Novartis wins FDA nod for first biosimilar version of Biogen's MS blockbuster Tysabri

Two months after a federal court in Delaware rejected Biogen’s patent infringement case against Novartis and its biosimilar version of the multiple sclerosis (MS) drug Tysabri, the Massachusetts company will now have to deal with the copycat on the market.

On Thursday evening, the FDA endorsed Novartis’ Tyruko (natalizumab-sztn) as the first U.S. biosimilar to treat multiple sclerosis. The new treatment covers all of Tysabri’s indications for relapsing MS in addition to Crohn’s disease.

Tyruko will be commercialized by Novartis’ subsidiary Sandoz. Last week, Novartis said that the long-planned spinoff of the generics and biosimilars unit would happen on or around Oct. 4.

Sandoz acquired worldwide commercial rights to Tyruko in a 2019 deal with Polpharma Biologics. The Poland-based company will continue to develop and manufacture the biosimilar.

“Tyruko has the potential to extend the reach of natalizumab treatment for (MS) patients, increase healthcare savings and fuel innovation through competition in the market,” Keren Haruvi, the president of Sandoz North America, said in a release.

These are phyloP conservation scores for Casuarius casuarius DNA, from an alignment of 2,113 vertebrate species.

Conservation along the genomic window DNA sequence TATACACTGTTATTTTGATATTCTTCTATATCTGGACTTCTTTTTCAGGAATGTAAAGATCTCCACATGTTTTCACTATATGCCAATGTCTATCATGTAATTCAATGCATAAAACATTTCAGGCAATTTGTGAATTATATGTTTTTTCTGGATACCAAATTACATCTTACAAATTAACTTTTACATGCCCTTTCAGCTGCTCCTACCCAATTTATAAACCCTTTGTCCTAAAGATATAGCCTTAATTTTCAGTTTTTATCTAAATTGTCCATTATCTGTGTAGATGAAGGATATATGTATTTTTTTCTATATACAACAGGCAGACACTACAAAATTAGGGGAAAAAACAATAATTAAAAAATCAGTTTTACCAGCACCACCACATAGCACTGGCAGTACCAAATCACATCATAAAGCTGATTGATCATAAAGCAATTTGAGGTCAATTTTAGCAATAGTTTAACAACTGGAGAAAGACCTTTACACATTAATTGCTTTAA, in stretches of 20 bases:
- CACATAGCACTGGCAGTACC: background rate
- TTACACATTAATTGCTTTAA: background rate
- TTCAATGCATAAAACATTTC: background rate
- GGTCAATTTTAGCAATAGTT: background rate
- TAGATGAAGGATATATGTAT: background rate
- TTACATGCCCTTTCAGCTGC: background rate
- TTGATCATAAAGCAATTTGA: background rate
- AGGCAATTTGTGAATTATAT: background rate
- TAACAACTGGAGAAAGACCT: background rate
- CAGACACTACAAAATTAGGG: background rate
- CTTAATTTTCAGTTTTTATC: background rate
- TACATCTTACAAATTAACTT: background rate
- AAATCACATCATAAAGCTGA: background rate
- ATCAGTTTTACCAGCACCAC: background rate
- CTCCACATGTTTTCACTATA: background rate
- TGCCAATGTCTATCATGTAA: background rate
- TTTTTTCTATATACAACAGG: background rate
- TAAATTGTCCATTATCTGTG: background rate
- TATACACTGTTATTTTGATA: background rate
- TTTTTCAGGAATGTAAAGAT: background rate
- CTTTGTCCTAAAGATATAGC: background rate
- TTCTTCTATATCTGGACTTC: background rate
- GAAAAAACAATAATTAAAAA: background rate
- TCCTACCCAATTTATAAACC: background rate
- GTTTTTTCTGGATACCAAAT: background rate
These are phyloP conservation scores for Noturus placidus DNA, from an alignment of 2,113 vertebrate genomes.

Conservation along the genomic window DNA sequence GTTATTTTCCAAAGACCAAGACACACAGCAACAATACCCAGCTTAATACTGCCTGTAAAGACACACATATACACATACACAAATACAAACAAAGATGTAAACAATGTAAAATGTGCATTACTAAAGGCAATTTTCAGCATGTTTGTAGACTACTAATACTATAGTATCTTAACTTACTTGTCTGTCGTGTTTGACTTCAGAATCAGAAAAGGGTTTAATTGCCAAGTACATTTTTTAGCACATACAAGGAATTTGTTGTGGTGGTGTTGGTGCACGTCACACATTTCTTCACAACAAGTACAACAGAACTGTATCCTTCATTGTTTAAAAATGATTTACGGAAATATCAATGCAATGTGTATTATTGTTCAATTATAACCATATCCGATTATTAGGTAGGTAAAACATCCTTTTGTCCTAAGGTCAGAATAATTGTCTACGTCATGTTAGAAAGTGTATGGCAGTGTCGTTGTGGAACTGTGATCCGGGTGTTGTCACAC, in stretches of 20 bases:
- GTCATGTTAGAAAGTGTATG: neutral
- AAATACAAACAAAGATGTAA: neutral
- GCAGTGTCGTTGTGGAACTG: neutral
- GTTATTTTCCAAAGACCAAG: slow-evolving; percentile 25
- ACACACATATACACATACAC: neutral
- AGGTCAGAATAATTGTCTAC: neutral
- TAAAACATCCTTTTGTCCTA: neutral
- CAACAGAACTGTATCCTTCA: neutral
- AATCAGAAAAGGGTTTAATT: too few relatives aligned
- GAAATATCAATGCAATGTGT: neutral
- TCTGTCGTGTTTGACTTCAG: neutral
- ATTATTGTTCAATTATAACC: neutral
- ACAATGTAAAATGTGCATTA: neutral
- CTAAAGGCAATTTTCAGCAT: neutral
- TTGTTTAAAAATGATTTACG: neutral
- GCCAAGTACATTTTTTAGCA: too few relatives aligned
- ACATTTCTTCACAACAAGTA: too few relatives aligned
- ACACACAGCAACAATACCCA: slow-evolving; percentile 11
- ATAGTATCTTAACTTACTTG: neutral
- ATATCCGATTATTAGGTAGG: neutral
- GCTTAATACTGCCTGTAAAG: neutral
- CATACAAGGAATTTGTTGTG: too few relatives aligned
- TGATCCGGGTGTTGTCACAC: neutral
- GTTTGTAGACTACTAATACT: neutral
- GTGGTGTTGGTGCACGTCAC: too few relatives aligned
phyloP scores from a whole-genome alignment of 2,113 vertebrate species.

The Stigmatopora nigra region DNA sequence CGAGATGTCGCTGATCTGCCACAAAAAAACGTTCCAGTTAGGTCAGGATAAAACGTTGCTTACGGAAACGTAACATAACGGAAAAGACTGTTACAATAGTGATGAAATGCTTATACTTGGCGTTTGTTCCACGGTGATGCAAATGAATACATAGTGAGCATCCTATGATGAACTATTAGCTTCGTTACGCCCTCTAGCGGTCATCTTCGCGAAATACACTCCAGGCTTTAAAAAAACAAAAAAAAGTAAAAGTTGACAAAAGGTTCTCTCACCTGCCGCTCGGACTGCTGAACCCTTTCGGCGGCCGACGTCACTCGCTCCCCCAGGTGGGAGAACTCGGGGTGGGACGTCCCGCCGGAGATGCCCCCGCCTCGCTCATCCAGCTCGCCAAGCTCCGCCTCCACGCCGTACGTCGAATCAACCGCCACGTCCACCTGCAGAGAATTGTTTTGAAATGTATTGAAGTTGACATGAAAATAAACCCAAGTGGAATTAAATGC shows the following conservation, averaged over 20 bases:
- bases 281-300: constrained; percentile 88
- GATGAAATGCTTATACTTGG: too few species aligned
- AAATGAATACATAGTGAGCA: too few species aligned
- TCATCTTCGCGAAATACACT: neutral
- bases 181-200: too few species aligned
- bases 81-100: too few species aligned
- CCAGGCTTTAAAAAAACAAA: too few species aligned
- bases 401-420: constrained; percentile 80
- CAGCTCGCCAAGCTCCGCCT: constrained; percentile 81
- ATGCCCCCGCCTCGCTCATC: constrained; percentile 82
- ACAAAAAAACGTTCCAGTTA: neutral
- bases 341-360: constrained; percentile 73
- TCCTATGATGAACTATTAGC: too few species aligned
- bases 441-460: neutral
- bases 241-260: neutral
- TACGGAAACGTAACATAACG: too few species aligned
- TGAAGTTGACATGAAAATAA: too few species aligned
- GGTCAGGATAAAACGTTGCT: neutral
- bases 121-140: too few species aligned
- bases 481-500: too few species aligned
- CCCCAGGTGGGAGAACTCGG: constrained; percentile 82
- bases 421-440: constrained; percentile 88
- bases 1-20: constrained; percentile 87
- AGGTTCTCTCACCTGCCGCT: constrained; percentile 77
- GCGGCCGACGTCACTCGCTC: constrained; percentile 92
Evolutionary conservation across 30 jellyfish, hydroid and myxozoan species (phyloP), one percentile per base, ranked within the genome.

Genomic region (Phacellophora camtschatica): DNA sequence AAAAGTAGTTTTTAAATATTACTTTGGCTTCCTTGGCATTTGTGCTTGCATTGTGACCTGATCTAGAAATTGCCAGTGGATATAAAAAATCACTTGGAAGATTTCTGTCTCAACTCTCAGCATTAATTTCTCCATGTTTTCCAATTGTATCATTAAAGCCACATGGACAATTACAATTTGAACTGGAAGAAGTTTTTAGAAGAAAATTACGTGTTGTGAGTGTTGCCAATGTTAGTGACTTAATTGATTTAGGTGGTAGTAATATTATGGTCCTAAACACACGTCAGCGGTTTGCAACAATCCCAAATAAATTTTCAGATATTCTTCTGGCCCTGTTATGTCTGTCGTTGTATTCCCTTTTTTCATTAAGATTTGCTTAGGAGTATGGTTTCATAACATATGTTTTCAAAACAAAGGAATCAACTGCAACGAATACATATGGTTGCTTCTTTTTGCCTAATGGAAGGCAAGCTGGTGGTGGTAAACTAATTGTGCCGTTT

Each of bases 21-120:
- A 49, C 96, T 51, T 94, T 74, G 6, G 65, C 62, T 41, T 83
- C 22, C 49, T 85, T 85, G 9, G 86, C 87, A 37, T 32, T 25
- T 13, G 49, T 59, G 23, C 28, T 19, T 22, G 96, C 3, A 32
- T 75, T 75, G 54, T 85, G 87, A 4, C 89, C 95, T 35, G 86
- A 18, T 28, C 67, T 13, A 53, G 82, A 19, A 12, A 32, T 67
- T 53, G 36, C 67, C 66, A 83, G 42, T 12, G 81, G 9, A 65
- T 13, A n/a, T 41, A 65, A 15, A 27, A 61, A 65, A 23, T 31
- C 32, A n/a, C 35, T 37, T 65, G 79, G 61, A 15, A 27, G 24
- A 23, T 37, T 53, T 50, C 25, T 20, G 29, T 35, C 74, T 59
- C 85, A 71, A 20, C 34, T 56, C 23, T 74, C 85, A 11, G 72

Tysabri was approved by the FDA for MS in 2004 and four years later for Crohn’s disease. By 2009 it was a blockbuster. In 2022, Tysabri generated (PDF) $2.03 billion, accounting for nearly 25% of the Biogen’s revenue. But sales fell by 8% in the first half of this year to $956 million.

Sandoz’s Tyruco will have the same boxed warning as Tysabri for the risk of a brain infection, progressive multifocal leukoencephalopathy (PML), and will only be available through the an FDA designated Risk Evaluation and Mitigation Strategy (REMS) program.

Launching Tysabri will take a while, the company said. Sandoz must first get approval for its JC virus antibody test, which asses the risk of a patient developing PML.

"We cannot speculate on market entry or pricing," Sandoz said in an email. "We will initiate pricing and reimbursement processes in line with the local regulations following approvals. Our aim with every launch of a biosimilar is to increase patients’ access to critical biologic medicines and introduce competition."

Sandoz is one of the top sellers of generics and biosimilars in the world. Last month, it launched Hyrimoz, becoming one of several companies with a biosimilar version of AbbVie’s Humira.

Earlier this month, Sandoz released phase 3 data that showed its biosimilar version of Regeneron’s eye disease blockbuster Eylea matched up with the reference product. The company is eyeing a 2024 launch of that biosimilar in the U.S amid a patent dispute.